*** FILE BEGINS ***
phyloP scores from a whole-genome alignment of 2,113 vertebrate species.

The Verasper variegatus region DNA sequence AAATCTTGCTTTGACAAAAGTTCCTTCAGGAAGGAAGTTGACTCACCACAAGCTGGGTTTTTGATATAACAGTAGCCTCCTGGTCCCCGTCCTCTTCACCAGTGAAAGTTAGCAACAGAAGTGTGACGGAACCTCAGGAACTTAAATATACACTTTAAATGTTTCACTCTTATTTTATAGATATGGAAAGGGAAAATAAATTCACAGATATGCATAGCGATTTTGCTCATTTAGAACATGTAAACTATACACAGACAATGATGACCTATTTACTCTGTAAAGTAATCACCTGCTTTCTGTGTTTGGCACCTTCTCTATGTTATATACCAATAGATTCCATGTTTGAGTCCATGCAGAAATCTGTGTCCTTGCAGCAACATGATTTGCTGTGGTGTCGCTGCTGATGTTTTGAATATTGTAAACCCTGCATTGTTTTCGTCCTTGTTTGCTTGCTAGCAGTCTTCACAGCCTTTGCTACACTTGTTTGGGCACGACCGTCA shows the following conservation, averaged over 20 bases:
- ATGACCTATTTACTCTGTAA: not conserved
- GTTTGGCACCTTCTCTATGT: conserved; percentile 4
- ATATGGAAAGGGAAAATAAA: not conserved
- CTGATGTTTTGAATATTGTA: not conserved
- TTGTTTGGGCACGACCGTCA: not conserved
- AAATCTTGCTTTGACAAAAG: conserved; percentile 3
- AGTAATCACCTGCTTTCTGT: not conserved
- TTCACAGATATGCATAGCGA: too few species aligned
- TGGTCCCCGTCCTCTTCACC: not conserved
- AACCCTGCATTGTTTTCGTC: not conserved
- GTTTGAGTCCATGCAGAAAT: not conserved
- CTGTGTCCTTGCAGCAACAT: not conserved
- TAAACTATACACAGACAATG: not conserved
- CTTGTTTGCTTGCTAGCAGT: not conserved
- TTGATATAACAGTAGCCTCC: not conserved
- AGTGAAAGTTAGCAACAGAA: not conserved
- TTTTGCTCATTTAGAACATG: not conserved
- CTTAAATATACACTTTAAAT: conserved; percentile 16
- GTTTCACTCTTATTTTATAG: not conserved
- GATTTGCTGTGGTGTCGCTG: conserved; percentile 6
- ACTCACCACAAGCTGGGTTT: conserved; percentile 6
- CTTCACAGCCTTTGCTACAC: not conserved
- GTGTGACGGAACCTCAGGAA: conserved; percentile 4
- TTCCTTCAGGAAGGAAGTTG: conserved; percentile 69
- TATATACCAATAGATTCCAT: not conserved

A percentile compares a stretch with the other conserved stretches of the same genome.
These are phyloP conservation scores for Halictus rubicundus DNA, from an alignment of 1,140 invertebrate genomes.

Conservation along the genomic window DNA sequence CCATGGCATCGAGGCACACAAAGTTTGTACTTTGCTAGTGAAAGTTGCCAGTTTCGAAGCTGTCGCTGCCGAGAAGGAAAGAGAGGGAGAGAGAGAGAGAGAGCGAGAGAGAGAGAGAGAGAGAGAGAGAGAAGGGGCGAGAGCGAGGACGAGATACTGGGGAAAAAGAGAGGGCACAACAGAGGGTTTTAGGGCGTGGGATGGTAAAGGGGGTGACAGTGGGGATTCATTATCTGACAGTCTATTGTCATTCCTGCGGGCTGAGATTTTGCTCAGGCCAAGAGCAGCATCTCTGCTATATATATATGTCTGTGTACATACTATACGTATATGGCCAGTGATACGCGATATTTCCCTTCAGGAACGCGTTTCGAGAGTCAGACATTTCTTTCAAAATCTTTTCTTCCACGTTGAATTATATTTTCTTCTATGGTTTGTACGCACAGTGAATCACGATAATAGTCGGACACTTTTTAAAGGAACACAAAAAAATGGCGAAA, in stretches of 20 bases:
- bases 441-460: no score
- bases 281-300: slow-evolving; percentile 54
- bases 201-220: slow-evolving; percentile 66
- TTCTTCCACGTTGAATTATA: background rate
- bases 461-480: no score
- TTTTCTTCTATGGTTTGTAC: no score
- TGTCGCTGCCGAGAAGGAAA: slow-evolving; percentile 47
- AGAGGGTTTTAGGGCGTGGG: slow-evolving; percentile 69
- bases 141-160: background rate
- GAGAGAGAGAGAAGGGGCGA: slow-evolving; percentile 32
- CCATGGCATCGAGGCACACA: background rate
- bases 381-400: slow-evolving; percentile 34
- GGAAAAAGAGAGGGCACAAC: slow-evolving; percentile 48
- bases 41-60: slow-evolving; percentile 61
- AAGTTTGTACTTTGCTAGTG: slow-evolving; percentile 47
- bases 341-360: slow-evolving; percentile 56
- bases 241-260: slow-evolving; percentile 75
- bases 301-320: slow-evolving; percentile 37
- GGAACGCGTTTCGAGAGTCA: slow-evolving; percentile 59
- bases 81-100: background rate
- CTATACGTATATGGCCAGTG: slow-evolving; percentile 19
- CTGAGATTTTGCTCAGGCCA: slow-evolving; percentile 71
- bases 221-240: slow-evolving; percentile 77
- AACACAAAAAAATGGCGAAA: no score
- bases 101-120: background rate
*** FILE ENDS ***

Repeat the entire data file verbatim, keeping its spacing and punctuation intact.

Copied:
phyloP scores from a whole-genome alignment of 2,113 vertebrate species.

The Verasper variegatus region DNA sequence AAATCTTGCTTTGACAAAAGTTCCTTCAGGAAGGAAGTTGACTCACCACAAGCTGGGTTTTTGATATAACAGTAGCCTCCTGGTCCCCGTCCTCTTCACCAGTGAAAGTTAGCAACAGAAGTGTGACGGAACCTCAGGAACTTAAATATACACTTTAAATGTTTCACTCTTATTTTATAGATATGGAAAGGGAAAATAAATTCACAGATATGCATAGCGATTTTGCTCATTTAGAACATGTAAACTATACACAGACAATGATGACCTATTTACTCTGTAAAGTAATCACCTGCTTTCTGTGTTTGGCACCTTCTCTATGTTATATACCAATAGATTCCATGTTTGAGTCCATGCAGAAATCTGTGTCCTTGCAGCAACATGATTTGCTGTGGTGTCGCTGCTGATGTTTTGAATATTGTAAACCCTGCATTGTTTTCGTCCTTGTTTGCTTGCTAGCAGTCTTCACAGCCTTTGCTACACTTGTTTGGGCACGACCGTCA shows the following conservation, averaged over 20 bases:
- ATGACCTATTTACTCTGTAA: not conserved
- GTTTGGCACCTTCTCTATGT: conserved; percentile 4
- ATATGGAAAGGGAAAATAAA: not conserved
- CTGATGTTTTGAATATTGTA: not conserved
- TTGTTTGGGCACGACCGTCA: not conserved
- AAATCTTGCTTTGACAAAAG: conserved; percentile 3
- AGTAATCACCTGCTTTCTGT: not conserved
- TTCACAGATATGCATAGCGA: too few species aligned
- TGGTCCCCGTCCTCTTCACC: not conserved
- AACCCTGCATTGTTTTCGTC: not conserved
- GTTTGAGTCCATGCAGAAAT: not conserved
- CTGTGTCCTTGCAGCAACAT: not conserved
- TAAACTATACACAGACAATG: not conserved
- CTTGTTTGCTTGCTAGCAGT: not conserved
- TTGATATAACAGTAGCCTCC: not conserved
- AGTGAAAGTTAGCAACAGAA: not conserved
- TTTTGCTCATTTAGAACATG: not conserved
- CTTAAATATACACTTTAAAT: conserved; percentile 16
- GTTTCACTCTTATTTTATAG: not conserved
- GATTTGCTGTGGTGTCGCTG: conserved; percentile 6
- ACTCACCACAAGCTGGGTTT: conserved; percentile 6
- CTTCACAGCCTTTGCTACAC: not conserved
- GTGTGACGGAACCTCAGGAA: conserved; percentile 4
- TTCCTTCAGGAAGGAAGTTG: conserved; percentile 69
- TATATACCAATAGATTCCAT: not conserved

A percentile compares a stretch with the other conserved stretches of the same genome.
These are phyloP conservation scores for Halictus rubicundus DNA, from an alignment of 1,140 invertebrate genomes.

Conservation along the genomic window DNA sequence CCATGGCATCGAGGCACACAAAGTTTGTACTTTGCTAGTGAAAGTTGCCAGTTTCGAAGCTGTCGCTGCCGAGAAGGAAAGAGAGGGAGAGAGAGAGAGAGAGCGAGAGAGAGAGAGAGAGAGAGAGAGAGAAGGGGCGAGAGCGAGGACGAGATACTGGGGAAAAAGAGAGGGCACAACAGAGGGTTTTAGGGCGTGGGATGGTAAAGGGGGTGACAGTGGGGATTCATTATCTGACAGTCTATTGTCATTCCTGCGGGCTGAGATTTTGCTCAGGCCAAGAGCAGCATCTCTGCTATATATATATGTCTGTGTACATACTATACGTATATGGCCAGTGATACGCGATATTTCCCTTCAGGAACGCGTTTCGAGAGTCAGACATTTCTTTCAAAATCTTTTCTTCCACGTTGAATTATATTTTCTTCTATGGTTTGTACGCACAGTGAATCACGATAATAGTCGGACACTTTTTAAAGGAACACAAAAAAATGGCGAAA, in stretches of 20 bases:
- bases 441-460: no score
- bases 281-300: slow-evolving; percentile 54
- bases 201-220: slow-evolving; percentile 66
- TTCTTCCACGTTGAATTATA: background rate
- bases 461-480: no score
- TTTTCTTCTATGGTTTGTAC: no score
- TGTCGCTGCCGAGAAGGAAA: slow-evolving; percentile 47
- AGAGGGTTTTAGGGCGTGGG: slow-evolving; percentile 69
- bases 141-160: background rate
- GAGAGAGAGAGAAGGGGCGA: slow-evolving; percentile 32
- CCATGGCATCGAGGCACACA: background rate
- bases 381-400: slow-evolving; percentile 34
- GGAAAAAGAGAGGGCACAAC: slow-evolving; percentile 48
- bases 41-60: slow-evolving; percentile 61
- AAGTTTGTACTTTGCTAGTG: slow-evolving; percentile 47
- bases 341-360: slow-evolving; percentile 56
- bases 241-260: slow-evolving; percentile 75
- bases 301-320: slow-evolving; percentile 37
- GGAACGCGTTTCGAGAGTCA: slow-evolving; percentile 59
- bases 81-100: background rate
- CTATACGTATATGGCCAGTG: slow-evolving; percentile 19
- CTGAGATTTTGCTCAGGCCA: slow-evolving; percentile 71
- bases 221-240: slow-evolving; percentile 77
- AACACAAAAAAATGGCGAAA: no score
- bases 101-120: background rate